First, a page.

Ignore the spikes in temperature;  the temperature readings are not from the FIFO, they are direct reads of the temperature register, and I’m not using the data ready interrupt to trigger these, so periodically, the temperature register is read at the same time as the IMU is updating it, leading to the spikes.

Temperamental @ Temperature

So I lied by omission in my previous post; I’d assumed Zoe would fly better in the cold (it’s only just above freezing outside), but I posted before I tested.  So I took outside, left her sampling without the props running to find her ambient, and flew her a couple of times.  Both flights were about 5m drift forwards, compared to the indoors 1m drift with the same flight plan.

So once more temperature change is critical.  I’ve previously done two different attempts at temperature control:

  1. the BYOAQ-BAT series uses the IMU temperature sensor, and a resistor to try to keep the IMU at a fixed temperature (40°C).  This was a completely OTT approach and I think I fried my IMU at one point.
  2. The Butterworth IIR digital low pass filter extract gravity from acceleration, letting through linear changes but excluding spike – this only works for the DRI code as the filter is timing critical, and required ‘ an indeterminate number of samples for the filter to settle – this is the 20s ‘warm up’ in the DRI code. It also wouldn’t handle the rapid cooling when the props start up in cold-ambient conditions.

But there are two much easier ways to do this (trust me to do it the hard way first).

  1. The base level for gravity is currently taken when the props aren’t spinning and so aren’t cooling the IMU.  But there is a one and a half second period before each flight where the props spin up to hover speed – the ready to fly (RTF) period.  Sampling gravity during this period with a complementary filter will provide a much better base-level value for gravity due to the props providing the cooling air-stream.
  2. Even simpler, popping Zoe into a little cardboard box would shelter her from the cooling breeze from the props.

Option 1 is easier as it’s a simple code change; finding or making the box is hard because there’s little vertical space between the HoG and the frame, but I’ll be keeping my eyes peeled.

P.S. I’ve just taken Zoe out into the pitch black and freezing cold and flew her for 2 short flights with Option 1. The horizontal drift has vanished, but vertical was still there: the first flight descended during hover, and the second ascended. There’s clearly some tuning to be done, but it’s looking promising, and safe enough for further testing indoors tomorrow.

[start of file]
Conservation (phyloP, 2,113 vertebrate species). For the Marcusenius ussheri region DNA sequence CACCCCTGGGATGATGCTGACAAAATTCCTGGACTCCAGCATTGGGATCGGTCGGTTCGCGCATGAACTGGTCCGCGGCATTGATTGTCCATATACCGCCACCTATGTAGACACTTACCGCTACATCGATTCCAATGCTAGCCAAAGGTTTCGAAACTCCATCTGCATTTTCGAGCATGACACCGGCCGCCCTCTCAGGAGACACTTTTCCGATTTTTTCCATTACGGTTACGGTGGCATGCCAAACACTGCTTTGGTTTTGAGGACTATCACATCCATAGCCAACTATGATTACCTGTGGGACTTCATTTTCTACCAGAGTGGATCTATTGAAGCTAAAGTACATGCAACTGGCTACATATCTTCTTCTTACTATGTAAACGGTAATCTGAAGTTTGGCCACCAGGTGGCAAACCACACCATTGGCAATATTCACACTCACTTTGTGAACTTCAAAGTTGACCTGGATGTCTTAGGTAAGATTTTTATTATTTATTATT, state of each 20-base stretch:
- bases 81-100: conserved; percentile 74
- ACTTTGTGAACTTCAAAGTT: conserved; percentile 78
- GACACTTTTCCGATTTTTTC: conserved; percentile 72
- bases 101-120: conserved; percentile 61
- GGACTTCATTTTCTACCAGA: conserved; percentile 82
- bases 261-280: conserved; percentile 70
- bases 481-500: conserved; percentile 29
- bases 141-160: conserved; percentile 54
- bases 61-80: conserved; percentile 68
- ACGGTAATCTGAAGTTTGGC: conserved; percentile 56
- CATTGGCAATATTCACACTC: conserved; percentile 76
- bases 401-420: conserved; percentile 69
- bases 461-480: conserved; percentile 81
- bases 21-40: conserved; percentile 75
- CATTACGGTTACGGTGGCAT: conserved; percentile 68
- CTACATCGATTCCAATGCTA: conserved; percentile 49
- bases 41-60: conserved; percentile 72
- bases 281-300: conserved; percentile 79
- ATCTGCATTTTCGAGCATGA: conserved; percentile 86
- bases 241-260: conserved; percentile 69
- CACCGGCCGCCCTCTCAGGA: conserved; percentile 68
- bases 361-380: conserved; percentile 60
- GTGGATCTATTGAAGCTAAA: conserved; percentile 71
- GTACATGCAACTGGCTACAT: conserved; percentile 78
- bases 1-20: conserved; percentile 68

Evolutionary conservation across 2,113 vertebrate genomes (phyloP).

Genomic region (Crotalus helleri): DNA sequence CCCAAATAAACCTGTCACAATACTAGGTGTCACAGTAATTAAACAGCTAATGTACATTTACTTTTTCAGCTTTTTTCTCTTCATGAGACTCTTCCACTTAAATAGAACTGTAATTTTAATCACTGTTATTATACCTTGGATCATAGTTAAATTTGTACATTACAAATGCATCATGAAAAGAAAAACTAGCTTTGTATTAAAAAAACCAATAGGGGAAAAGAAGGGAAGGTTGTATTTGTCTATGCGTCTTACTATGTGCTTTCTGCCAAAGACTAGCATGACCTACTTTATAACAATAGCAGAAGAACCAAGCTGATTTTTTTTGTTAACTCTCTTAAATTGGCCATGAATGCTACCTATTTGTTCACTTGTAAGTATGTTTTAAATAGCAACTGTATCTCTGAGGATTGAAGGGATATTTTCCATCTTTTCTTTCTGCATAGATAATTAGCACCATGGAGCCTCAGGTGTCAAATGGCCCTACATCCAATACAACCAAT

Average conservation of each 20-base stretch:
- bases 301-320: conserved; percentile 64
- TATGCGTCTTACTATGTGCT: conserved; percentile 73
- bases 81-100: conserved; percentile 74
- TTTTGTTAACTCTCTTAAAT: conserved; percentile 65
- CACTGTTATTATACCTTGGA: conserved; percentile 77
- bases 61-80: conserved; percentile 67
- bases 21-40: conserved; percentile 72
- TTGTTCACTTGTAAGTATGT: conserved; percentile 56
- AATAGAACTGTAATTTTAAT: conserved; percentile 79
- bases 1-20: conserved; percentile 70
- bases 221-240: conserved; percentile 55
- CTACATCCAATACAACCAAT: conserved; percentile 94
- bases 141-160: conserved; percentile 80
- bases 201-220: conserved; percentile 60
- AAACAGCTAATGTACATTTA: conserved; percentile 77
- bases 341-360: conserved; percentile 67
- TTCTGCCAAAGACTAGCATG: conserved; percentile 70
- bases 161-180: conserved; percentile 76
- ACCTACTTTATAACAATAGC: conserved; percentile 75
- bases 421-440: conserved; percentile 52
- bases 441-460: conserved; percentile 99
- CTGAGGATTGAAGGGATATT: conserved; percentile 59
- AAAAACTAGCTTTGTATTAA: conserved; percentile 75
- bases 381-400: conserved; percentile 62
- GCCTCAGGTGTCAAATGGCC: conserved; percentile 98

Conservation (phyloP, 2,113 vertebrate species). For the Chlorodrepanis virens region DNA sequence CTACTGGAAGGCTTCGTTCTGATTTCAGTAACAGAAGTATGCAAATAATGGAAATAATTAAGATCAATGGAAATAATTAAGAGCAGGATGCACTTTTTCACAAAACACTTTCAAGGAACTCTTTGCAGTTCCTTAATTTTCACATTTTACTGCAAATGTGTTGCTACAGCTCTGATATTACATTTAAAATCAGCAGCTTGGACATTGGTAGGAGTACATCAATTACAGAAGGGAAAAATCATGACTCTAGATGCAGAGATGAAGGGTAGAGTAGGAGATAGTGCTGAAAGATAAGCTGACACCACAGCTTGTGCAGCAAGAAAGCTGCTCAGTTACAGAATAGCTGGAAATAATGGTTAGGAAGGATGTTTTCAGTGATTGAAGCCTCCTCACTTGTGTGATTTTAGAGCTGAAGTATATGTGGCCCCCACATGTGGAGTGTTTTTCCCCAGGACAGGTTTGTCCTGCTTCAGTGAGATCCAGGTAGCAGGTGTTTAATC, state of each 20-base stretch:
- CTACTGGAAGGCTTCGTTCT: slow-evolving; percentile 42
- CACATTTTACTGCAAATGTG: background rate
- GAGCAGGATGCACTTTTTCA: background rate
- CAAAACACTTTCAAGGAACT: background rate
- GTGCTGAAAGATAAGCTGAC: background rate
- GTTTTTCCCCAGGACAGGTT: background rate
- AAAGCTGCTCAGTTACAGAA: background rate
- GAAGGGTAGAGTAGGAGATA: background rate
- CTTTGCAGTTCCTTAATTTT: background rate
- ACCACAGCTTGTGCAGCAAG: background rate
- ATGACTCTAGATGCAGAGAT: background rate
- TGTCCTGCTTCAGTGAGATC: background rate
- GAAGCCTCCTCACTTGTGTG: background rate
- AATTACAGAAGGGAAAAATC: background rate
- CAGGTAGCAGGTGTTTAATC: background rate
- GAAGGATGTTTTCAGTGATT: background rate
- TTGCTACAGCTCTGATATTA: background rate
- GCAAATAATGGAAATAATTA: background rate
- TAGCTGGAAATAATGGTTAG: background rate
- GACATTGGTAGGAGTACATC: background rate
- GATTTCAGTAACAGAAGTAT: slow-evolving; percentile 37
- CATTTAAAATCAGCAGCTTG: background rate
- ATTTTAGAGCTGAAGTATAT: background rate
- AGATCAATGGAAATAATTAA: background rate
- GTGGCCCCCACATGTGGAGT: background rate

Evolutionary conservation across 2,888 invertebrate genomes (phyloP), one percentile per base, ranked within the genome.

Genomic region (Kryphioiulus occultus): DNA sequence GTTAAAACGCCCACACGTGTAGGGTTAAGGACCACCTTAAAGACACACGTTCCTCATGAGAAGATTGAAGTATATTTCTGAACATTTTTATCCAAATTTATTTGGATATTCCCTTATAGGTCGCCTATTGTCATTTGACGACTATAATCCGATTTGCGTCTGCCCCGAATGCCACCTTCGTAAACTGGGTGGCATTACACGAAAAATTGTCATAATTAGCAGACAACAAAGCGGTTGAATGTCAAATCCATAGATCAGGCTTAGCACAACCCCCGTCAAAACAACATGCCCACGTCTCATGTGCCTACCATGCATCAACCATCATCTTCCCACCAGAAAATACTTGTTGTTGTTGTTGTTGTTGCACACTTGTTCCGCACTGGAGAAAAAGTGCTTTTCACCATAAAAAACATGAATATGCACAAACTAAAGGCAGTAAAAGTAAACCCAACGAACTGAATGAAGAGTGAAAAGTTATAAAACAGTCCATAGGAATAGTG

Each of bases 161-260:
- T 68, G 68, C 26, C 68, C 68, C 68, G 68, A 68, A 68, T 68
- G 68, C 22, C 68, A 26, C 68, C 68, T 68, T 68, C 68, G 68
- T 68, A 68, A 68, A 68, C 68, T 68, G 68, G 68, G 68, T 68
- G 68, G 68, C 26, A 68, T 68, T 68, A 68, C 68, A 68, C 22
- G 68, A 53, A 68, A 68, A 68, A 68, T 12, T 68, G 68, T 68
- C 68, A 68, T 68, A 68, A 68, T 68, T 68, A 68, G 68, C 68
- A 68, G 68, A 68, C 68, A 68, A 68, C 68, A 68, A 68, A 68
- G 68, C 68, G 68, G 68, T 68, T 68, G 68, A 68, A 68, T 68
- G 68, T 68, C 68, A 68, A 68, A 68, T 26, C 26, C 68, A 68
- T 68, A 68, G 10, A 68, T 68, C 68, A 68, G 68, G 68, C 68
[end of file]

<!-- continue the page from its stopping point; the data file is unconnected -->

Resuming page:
HoG & CoG

What have I been up to?

  1. Phoebe’s HoG PCB is now out for manufacturing – hopefully this will fix the I2C problems and allow me to progress with adding the magnetometer (orientation), URF (height) and camera (motion) sensors into the mix.  The new PCBs are due to arrive on or before 29th.
  2. Zoe’s undergone a minor rebuild of her frame to lift her CoG nearer to prop height to reduce the swinging in an otherwise stable flight – her main battery now resides on the top plate, and her power bank underneath.  I could improve this further by getting rid of the power bank completely, but that will require a new PCB to incorporate the regulator.

Other than that, I’m flying Zoe indoors daily tuning her PIDs ready for her upcoming performances.  She still drifts, and because she’s now using the IMU FIFO code, I’m back to considering sensor drift due to temperature.  She performs best in the freezing cold with the large difference between cold ambient and her IMU operating temperature.  However I won’t be investigating this further within the timeframe of the performances.

Wrapping up warm

To overcome the reduced battery power in cold temperatures, I bought some 3mm thick adhesive neoprene foam mat.  I wrapped one of my batteries in it, and took Phoebe out to fly.  She behaved beautifully over several flights so I’ve popped the latest code up to GitHub.  Note there are no significant changes here, just temperature diagnostics and some tidying.

Neoprene wrap

Neoprene wrap

The battery is now held down by just a single silicone rubber band.  The tension in the band compresses the foam cover a little which keeps the battery locked in place, and the neoprene protects the battery from the frame on the underside – a couple of unexpected benefits.